Fritz Duval

Fritz Duval

 
4.8
 
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Wormwood Society Editor Comments
This absinthe is about as close to the original 'Ordinaire' recipe as one can get. Dubied founded this distillery in 1798 after having bought the recipe from the Hendriod sisters.

Editor reviews

Appearance: A wonderful fuille morte. If you didn't know, you would think it was cognac from across the room. No sediment. Jewel-like.

Louche: Quick to louche, being completely formed by 1:1. The final product is opalescent, with tobacco hues interspersed with peach and white. Very pretty.

Aroma: Lots of fine oiled leather and old books, with anise at the forefront, followed by a hint of fennel and the mintiness of the wormwood. Sugary confections throughout the entire experience.

Flavor and mouthfeel: Coats the tongue wonderfully, but isn't as thick as something like Pernod Fils or H. Basinet. Not particularly complex (not surprising based on the age of the recipe), but very well balanced. It's quite refreshing and light, with anise being prominant and vegetal underpinnings from the fennel. The wormwood follows up at the end with a nice, bracing finish. Not overly bitter, but pleasantly astringent.

Finish: Anise lingers, but not as long as some of the other, more anise-heavy vintage brands. The wormwood again asserts itself at the end. It's a bit more astringent than I'd like, but I could see the addition of sugar (as was the norm at the time) rounding out the flavors nicely. Alas, I can't bring myself to adulterate this fine beverage with sugar, so I'll have to leave that as a guess.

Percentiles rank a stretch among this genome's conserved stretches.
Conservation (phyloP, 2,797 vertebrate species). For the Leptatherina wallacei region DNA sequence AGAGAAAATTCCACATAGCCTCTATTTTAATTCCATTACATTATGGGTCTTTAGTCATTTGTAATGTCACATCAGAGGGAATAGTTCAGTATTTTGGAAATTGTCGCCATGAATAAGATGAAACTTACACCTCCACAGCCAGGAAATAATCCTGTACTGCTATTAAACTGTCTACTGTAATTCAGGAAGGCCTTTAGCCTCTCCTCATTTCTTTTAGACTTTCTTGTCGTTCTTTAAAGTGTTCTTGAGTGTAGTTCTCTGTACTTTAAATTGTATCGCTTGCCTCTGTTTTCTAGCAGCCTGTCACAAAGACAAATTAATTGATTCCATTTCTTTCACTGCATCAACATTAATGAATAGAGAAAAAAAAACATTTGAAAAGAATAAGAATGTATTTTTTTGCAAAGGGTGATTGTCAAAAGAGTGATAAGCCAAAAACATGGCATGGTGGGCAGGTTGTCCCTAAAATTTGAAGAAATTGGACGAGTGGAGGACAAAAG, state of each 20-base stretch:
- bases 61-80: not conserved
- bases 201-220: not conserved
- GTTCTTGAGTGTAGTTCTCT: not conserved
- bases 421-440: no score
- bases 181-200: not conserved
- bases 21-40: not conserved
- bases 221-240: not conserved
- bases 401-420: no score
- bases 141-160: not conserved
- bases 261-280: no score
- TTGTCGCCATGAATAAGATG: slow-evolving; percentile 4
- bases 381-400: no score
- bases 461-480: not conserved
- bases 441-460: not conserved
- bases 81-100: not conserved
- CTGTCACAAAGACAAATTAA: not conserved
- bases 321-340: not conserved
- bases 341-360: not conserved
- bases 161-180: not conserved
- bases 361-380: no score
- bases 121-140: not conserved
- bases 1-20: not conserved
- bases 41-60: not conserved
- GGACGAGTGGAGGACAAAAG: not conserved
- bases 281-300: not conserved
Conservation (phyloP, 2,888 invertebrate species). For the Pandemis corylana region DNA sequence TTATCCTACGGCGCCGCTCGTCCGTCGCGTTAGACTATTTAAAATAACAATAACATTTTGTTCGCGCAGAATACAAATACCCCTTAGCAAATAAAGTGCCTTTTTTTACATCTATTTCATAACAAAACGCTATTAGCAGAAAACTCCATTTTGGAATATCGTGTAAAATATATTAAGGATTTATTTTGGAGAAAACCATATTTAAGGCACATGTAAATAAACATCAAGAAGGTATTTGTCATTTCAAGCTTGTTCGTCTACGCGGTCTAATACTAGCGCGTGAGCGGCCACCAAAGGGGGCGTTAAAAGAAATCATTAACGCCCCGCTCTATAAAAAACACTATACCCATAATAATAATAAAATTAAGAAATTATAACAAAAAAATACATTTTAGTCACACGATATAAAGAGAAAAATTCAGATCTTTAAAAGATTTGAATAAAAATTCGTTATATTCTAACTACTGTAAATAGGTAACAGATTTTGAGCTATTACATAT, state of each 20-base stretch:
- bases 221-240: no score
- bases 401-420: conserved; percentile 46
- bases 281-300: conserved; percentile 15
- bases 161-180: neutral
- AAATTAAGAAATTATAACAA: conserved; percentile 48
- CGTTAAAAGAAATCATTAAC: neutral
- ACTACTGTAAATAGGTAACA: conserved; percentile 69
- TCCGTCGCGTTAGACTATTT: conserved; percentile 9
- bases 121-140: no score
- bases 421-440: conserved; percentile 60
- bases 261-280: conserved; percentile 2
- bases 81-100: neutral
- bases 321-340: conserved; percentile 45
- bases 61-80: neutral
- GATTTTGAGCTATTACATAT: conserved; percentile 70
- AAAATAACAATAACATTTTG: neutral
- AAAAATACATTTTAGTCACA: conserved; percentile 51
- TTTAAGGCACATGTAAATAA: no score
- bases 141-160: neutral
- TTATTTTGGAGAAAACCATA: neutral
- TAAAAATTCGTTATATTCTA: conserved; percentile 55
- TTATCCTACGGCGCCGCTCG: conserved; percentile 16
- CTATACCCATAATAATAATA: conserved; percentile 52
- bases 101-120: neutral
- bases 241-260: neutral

Overall: A wonderful treat from one of the oldest Absinthe distilleries ever to exist. A great insight into the beginnings of the absinthe industry.
Overall rating 
 
4.8
Appearance 
 
5.0
Louche 
 
5.0
Aroma 
 
5.0
Flavor / Mouthfeel 
 
4.5
Finish 
 
4.5
Overall 
 
4.5
Reviewed by Brian Robinson May 02, 2013
#1 Reviewer  -   View all my reviews (171)

A rare treat

Appearance: A wonderful fuille morte. If you didn't know, you would think it was cognac from across the room. No sediment. Jewel-like.

Louche: Quick to louche, being completely formed by 1:1. The final product is opalescent, with tobacco hues interspersed with peach and white. Very pretty.

Aroma: Lots of fine oiled leather and old books, with anise at the forefront, followed by a hint of fennel and the mintiness of the wormwood. Sugary confections throughout the entire experience.

Flavor and mouthfeel: Coats the tongue wonderfully, but isn't as thick as something like Pernod Fils or H. Basinet. Not particularly complex (not surprising based on the age of the recipe), but very well balanced. It's quite refreshing and light, with anise being prominant and vegetal underpinnings from the fennel. The wormwood follows up at the end with a nice, bracing finish. Not overly bitter, but pleasantly astringent.

Finish: Anise lingers, but not as long as some of the other, more anise-heavy vintage brands. The wormwood again asserts itself at the end. It's a bit more astringent than I'd like, but I could see the addition of sugar (as was the norm at the time) rounding out the flavors nicely. Alas, I can't bring myself to adulterate this fine beverage with sugar, so I'll have to leave that as a guess.

Overall: A wonderful treat from one of the oldest Absinthe distilleries ever to exist. A great insight into the beginnings of the absinthe industry.

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A Classic Cocktail

Ladies' Cocktail

2 dashes absinthe
2 dashes anisette
2 dashes Angostura Bitters
1 glass of Canadian Club Whisky
 

Stir with ice. Strain into a cocktail glass. Garnish with pineapple.

Savoy Cocktail Book, 1930

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